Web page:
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Bayesian hierarchical modelling for between-subject analysis

Niek Stevenson
University of Amsterdam ~ Brain & Cognition
Dr. Quentin Gronau
University of Newcastle
Reilly Innes
University of Newcastle ~ School of Psychology
Prof. Andrew Heathcote
Univeristy of Amsterdam ~ Psychology
Prof. Birte Forstmann
University of Amsterdam ~ Psychology
Dr. Dora Matzke
University of Amsterdam ~ Psychological Methods

Cognitive models are more and more frequently applied to test both within- and between-subject hypotheses, however, the latter has generally suffered from the lack of statistical methods to answer such questions. A common approach to testing between-subject hypotheses is to perform a second step of analysis on the estimated parameters of the model to answer whether, for example, drift rate differs with age, or between people with schizophrenia and controls. However, a lot of statistical power is lost in such two-step analyses. Here we propose to include linear models such as ANOVA, regression, and by extension mixed effect models, in the hierarchical framework in which cognitive models are usually estimated. With such a hierarchical linear model we omit the two-step analysis. Furthermore, we supply methods with which we can estimate Bayes factors between the null and the proposed model. Our work gives researchers the option to formalize different types of hypotheses for between-subject research, with the added benefit of maintaining a more parsimonious parameter space.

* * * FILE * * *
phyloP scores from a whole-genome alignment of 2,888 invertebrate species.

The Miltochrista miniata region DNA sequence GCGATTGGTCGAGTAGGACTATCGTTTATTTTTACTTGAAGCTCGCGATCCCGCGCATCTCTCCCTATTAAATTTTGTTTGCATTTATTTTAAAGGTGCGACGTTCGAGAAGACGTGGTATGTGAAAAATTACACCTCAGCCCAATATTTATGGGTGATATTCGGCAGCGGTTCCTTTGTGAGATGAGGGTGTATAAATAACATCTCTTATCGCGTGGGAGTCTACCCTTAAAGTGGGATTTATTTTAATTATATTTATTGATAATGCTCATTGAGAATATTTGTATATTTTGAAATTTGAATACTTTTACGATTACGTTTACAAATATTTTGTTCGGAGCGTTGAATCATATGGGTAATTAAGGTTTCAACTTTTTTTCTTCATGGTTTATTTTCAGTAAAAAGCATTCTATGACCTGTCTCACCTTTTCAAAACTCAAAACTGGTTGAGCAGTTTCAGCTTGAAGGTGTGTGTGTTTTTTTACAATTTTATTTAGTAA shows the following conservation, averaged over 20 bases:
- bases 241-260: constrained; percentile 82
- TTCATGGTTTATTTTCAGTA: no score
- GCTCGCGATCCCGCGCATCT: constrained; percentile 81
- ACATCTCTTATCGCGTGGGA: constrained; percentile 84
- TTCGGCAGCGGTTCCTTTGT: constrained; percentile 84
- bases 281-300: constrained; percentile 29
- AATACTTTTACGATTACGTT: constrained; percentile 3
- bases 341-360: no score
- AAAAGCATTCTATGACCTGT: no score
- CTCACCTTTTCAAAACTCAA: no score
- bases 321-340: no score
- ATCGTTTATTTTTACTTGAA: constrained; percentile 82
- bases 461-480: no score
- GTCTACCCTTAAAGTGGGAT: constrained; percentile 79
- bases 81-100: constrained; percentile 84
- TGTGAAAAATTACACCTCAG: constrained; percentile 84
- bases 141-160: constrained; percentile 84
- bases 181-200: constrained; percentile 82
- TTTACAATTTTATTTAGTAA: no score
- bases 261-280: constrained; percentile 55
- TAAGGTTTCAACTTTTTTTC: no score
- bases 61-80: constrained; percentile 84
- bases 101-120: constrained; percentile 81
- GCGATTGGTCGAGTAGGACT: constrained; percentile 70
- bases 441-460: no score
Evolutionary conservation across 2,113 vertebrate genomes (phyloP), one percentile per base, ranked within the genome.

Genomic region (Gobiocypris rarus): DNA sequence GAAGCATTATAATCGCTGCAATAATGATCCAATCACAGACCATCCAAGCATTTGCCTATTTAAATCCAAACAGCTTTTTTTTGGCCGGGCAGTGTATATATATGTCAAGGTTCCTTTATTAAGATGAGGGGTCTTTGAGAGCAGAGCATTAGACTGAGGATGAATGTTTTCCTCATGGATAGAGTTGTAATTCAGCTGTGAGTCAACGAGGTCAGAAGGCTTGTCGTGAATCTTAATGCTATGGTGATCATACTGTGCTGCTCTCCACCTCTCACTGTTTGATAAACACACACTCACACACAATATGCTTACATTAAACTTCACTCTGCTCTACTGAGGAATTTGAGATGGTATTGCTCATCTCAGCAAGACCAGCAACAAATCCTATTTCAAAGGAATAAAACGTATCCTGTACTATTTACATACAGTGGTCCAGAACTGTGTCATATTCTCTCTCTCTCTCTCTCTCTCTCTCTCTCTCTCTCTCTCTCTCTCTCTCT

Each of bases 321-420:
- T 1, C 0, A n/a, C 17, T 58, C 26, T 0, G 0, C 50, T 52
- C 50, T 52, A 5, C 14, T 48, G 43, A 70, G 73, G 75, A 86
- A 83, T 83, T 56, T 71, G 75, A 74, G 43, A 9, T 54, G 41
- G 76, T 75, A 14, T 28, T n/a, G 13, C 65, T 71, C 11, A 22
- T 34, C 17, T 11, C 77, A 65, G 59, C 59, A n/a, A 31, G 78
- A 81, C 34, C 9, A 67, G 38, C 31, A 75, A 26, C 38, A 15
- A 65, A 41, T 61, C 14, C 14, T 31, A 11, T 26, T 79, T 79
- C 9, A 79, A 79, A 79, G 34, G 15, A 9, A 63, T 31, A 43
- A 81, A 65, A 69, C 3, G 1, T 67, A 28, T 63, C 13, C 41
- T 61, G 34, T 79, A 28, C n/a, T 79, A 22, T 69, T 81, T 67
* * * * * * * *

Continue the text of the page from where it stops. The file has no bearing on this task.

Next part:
Hierarchical Bayes
Between-subject analysis
Cognitive modelling

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Cite this as:

Stevenson, N., Gronau, Q. F., Innes, R., Heathcote, A., Forstmann, B., & Matzke, D. (2023, July). Bayesian hierarchical modelling for between-subject analysis. Abstract published at MathPsych/ICCM/EMPG 2023. Via